Do you remember that old familiar chime “you’ve got mail!”? You couldn’t wait to open the mailbox flag icon on your desktop that signaled a new email message was waiting to be read. Unfortunately the more common feeling today is one of dread and agony.
We open our Inbox and begin sifting through the hundreds of thousands of emails of the day -- most of which are irrelevant and unimportant – before we’re able to find and respond to more urgent messages.
When you consider the many new social collaboration and social networking tools now available to help professionals and businesses communicate and collaborate with their peers more efficiently, it’s mind boggling to think many people in the enterprise still get weighed down with the daily confines of email.
Why the Hesitation to Collaborate Socially?
Similar to Shakespeare’s famous quote “to be, or not to be,” many organizational leaders today struggle with the decision to remain in the comforts of communicating with colleagues through familiar email platforms, or to move to more advanced social collaboration platforms that encourage communicating and sharing between teams in real-time. And in this later scene, significant benefits can be received such as increased employee engagement, knowledge sharing and productivity.
There are some common reasons for this hesitation or slow adoption rate of social business tools. For instance, sometimes when organizations’ IT departments push user adoption, they mistakenly place greater emphasis on the tools as opposed to highlighting the improved business process or mission critical work that results from the new tools which can delay the shift.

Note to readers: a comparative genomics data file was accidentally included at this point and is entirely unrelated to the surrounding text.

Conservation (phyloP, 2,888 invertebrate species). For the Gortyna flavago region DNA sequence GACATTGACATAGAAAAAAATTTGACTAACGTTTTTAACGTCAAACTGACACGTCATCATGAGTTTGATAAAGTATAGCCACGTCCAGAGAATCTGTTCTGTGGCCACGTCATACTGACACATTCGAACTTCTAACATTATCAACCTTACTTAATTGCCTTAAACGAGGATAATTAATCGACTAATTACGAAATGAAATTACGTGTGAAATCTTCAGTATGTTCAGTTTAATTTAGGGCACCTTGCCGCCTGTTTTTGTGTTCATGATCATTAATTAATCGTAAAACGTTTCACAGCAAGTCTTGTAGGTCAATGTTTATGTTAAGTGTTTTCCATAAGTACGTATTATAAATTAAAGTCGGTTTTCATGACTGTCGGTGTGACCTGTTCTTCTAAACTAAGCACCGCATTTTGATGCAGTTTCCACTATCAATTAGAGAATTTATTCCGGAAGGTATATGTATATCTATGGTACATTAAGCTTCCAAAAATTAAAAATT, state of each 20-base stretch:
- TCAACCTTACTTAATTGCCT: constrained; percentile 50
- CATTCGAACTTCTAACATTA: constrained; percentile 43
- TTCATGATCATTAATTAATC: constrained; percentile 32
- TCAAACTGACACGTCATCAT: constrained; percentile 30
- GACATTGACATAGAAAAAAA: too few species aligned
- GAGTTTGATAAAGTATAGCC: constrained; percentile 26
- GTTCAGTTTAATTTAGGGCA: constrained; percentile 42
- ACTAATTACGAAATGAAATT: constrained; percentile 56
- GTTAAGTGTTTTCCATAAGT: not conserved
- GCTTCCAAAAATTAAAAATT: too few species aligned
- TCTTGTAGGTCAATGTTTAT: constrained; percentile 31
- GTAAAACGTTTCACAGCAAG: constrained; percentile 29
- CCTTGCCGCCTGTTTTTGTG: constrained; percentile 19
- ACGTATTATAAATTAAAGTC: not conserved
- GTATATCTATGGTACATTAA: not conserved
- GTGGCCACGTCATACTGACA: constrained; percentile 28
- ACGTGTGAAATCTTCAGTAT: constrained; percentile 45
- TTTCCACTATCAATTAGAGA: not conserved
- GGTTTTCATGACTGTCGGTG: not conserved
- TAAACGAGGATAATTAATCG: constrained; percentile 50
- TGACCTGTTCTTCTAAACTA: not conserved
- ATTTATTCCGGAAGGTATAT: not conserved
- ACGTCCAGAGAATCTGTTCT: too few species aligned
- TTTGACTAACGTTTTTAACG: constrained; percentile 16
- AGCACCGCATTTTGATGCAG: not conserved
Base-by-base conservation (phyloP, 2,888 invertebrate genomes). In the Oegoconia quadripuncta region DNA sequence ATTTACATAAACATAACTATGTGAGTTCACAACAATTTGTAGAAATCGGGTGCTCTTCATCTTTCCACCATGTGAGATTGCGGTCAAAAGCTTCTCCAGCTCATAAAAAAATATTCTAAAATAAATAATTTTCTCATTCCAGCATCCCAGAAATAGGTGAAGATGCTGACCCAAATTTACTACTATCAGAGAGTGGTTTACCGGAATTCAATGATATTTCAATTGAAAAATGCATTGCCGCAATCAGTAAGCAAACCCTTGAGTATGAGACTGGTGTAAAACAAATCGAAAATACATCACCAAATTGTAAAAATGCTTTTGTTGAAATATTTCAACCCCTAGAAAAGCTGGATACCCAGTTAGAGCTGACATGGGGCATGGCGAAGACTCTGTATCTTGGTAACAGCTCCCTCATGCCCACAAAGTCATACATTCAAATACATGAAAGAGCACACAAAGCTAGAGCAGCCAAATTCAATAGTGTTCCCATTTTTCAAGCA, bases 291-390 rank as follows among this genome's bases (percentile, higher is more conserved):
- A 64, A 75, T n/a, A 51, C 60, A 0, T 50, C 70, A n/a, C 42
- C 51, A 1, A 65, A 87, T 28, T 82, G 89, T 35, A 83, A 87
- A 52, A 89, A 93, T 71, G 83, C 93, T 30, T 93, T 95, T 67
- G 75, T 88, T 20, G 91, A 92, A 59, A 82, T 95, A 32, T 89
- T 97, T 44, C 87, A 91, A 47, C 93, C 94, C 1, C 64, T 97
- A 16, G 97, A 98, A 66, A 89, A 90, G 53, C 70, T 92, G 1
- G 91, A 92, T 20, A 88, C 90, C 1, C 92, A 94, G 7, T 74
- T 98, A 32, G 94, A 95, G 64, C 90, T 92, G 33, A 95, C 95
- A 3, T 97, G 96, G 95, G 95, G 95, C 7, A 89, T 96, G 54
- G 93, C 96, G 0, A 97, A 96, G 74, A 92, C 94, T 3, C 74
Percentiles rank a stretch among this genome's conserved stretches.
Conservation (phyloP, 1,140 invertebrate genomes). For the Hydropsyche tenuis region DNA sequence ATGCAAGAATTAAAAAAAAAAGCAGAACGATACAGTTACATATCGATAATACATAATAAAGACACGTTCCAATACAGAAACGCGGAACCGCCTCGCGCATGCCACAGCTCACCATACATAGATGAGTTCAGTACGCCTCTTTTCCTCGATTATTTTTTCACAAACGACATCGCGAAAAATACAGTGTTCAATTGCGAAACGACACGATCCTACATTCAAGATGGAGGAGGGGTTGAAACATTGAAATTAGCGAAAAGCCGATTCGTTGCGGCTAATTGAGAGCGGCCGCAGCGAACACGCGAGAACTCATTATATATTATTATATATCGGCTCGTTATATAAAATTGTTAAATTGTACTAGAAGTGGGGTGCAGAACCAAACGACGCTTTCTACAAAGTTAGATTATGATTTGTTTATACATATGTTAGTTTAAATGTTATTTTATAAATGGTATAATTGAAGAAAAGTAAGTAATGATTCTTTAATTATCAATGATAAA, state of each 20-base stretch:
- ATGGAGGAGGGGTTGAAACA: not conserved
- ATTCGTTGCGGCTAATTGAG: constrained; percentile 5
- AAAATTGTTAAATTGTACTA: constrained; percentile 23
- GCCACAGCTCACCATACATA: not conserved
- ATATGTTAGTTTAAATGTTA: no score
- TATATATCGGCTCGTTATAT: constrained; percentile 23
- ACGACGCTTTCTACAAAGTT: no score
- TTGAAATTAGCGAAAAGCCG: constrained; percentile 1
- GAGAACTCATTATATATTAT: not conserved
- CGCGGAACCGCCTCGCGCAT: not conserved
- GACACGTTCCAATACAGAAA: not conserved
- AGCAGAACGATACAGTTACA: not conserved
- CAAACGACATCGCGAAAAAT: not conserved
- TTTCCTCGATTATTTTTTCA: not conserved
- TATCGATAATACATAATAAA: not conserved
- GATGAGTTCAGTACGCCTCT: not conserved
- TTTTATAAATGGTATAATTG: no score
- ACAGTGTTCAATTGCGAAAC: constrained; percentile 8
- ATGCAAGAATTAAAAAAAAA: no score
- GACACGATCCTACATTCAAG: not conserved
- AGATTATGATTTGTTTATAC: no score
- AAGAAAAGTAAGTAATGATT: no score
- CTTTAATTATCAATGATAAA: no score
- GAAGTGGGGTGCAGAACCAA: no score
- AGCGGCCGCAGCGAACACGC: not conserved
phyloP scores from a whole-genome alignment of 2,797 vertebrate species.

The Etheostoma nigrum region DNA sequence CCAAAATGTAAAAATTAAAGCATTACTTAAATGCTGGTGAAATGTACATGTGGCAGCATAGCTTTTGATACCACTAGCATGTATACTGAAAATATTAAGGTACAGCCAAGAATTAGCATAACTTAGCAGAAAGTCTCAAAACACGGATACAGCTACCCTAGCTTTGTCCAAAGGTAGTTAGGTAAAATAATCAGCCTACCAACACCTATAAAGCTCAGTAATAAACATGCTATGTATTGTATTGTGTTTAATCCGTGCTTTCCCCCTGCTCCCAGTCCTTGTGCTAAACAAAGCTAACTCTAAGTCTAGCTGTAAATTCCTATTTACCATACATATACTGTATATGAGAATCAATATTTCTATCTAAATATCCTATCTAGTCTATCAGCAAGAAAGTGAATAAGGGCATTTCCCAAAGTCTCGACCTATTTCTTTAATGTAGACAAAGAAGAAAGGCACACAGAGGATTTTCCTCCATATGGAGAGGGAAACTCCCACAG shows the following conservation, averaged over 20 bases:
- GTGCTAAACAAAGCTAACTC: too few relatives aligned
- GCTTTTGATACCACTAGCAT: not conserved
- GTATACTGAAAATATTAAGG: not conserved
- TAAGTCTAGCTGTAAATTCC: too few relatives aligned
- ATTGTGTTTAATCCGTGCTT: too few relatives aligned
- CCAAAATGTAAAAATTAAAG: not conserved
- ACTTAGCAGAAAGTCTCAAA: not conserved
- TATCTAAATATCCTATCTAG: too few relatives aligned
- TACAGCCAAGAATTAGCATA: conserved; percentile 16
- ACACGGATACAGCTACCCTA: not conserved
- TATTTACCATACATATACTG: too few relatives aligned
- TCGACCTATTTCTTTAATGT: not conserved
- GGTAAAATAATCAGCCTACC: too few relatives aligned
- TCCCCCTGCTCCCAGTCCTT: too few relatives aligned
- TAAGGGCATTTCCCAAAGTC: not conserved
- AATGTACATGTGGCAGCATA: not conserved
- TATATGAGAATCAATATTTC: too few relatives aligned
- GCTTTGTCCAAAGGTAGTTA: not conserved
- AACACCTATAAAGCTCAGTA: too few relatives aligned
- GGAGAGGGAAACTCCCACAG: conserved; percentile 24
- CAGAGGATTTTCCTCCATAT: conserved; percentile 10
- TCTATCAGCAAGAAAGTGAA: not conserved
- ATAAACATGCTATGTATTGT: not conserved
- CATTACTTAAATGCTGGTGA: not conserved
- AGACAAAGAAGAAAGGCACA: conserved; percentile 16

Many times, group leaders are reluctant to join in without seeing a clear path to value and ROI from the onset. There’s also some interfusing of the terms being used to define the social business space, including social media, social networking and social collaboration, complicating matters even further.
To be clear on this, social media and social networking connects people more on the individual, peer-to-peer level and the exchange is happening outside the organization. Whereas enterprise social collaboration tools are for engaging teams and groups within the organization to encourage collective sharing for solving business problems and for improved business performance.
Also, since email is universal, it remains an easy and convenient platform for teams and individuals to communicate across regions and domains.
To Email, or NOT To Email
Email offers the luxury of being able to send, open and read at any given time. If your goal is to send out a message that doesn’t require an immediate response or input from multiple people, email can be a perfect option. Email also proves to work extremely well when sending confidential or restricted information, or if you want to control the content or broadcast a message to multiple contacts as part of an online marketing campaign.
However when it comes to collaborating with teams on time-sensitive projects, or to gain critical insight from others on documents and business decisions, email has proven time and time again to be a major hindrance to an organization’s productivity.
The obstacles presented by email for group communication and collaboration can be summarized in four points: